Those parents may have needed their child back in school because they had no other reliable child care options. If that’s your situation, your child isn’t showing symptoms, you don’t know how long it will take to get the test results back, and you don’t know if your child was ever actually exposed to COVID-19, then it could easily seem like a reasonable choice to send your apparently healthy child back to school while you wait on the test results.

My point is, these parents won’t be the only parents in the U.S. to do the math about their situation and come up with that answer. In the context of widespread community illness, this sort of thing is both absolutely predictable and probably unpreventable without systemic societal changes.

After all, as Nancy Gibbs points out in an opinion piece published in the Washington Post on July 28, pulling kids out of school is simply not an option for many parents.

“But pulling kids out is a luxury many people, especially single parents, don’t have. And even those who have the margin to manage remote learning still have their nightmares. Let your kid fall even further behind in math … or risk losing some lung capacity. Dip into the depleted college fund to hire a private tutor? Whom should you trust in your parent pod, if you share supervision so that at least some of you can work on some days, praying the other families are as stringent about safety as you are? Do you include any families of essential workers, who need the support most? This is advanced math, layered with fear and shot through with questions of fairness.”

Nancy Gibbs, “Why parents now face an impossible choice“, Washington Post Opinion Page, July 28, 2020

For parents of college-age kids, all of this must feel even harder. After all, the decision about whether or not to go back to school in the fall may not even be theirs to make, as Melody Warnick points out in a recent essay published in the Washington Post. If the student in question is over 18 and the school being evaluated is an undergraduate or graduate institution, their kids may very well take the decision right out of their hands — if the university hasn’t done so first. Having a strong opinion about the most appropriate action but having to sit back while your child makes a different choice is one of the most excruciating aspects of parenting for me, even in non-pandemic times.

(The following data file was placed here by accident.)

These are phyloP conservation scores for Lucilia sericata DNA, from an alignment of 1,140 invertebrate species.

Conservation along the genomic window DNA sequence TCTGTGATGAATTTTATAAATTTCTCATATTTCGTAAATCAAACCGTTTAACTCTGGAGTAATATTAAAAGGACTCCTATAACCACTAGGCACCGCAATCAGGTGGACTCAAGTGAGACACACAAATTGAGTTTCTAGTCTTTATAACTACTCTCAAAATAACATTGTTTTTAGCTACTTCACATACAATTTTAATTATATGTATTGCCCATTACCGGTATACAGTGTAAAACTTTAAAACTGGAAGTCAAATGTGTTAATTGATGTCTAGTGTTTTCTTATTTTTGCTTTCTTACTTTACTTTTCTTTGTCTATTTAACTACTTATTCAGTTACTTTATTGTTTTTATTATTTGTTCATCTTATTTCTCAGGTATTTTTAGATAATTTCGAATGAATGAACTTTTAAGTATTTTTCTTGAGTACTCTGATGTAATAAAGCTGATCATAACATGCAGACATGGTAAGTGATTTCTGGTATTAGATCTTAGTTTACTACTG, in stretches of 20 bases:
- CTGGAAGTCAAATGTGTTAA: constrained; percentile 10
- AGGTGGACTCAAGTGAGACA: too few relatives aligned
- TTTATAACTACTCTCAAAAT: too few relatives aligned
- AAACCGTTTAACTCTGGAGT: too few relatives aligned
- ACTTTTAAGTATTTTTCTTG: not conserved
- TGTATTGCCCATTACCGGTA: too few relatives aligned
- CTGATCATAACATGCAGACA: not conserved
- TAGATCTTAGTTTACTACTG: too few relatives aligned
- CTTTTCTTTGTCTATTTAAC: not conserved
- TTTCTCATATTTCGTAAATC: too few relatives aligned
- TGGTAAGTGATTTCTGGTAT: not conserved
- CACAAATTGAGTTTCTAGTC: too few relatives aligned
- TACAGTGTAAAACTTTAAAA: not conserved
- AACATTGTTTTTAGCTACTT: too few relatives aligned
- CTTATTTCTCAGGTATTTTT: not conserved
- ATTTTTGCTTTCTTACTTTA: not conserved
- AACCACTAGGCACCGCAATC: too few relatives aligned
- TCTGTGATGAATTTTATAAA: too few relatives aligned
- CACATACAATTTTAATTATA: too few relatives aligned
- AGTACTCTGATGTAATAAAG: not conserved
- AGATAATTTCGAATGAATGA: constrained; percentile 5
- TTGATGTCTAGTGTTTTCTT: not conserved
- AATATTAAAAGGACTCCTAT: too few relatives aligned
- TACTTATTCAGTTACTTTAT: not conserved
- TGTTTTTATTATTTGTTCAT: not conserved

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Wait, what is a parent pod?

In our area, and perhaps in yours, cohorts of parents dissatisfied with the quality of distance learning they experienced last spring are pooling resources to open pod schools. A typical pod, whether overseen by an independent educational institution or an ad-hoc collection of parents, consists of 3 to 10 children, usually in the same grade, who meet for several hours a day in-person to be taught by a hired teacher. The hope is that these pods will provide the benefits of in-person education, while reducing the risk of COVID-19 transmission and mitigating the emotional effects of social isolation. Done right, these pods could well be amazing, but they can also be expensive. A K-4 pod overseen by a teacher from the Hudson Lab School in Hastings, New York will cost $125,000 per year or $68,750 for a five-month commitment. For a five-child pod, that’s $13,750 – $25,000 per child.

In my school district at least, there is clearly concern that the formation of these pods will contribute to community spread. Although my local school district doesn’t have an official position on pods, in his latest parent town hall, our district superintendent pleaded with parents to ensure that their pods followed all of the same COVID-19 precautions that the schools themselves would have to upon reopening. Otherwise, he said, “You’ll just keep all of us out of school that much longer.”

“Advanced math, layered with fear and shot through with questions of fairness,” indeed.

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So what can we as parents do?

As smarter people have pointed out, we face an impossible choice. But I refuse to believe that we are helpless. At some point, my school is going to start offering in-person education. As a parent, I’m going to want to be able to evaluate their current plans based on available data about how the pandemic is doing in our area, guidelines for re-opening from trusted experts, and my own family situation. And if I don’t think my local school is doing enough to protect kids and their teachers, then I want to have some data to back that assertion up — not just fear.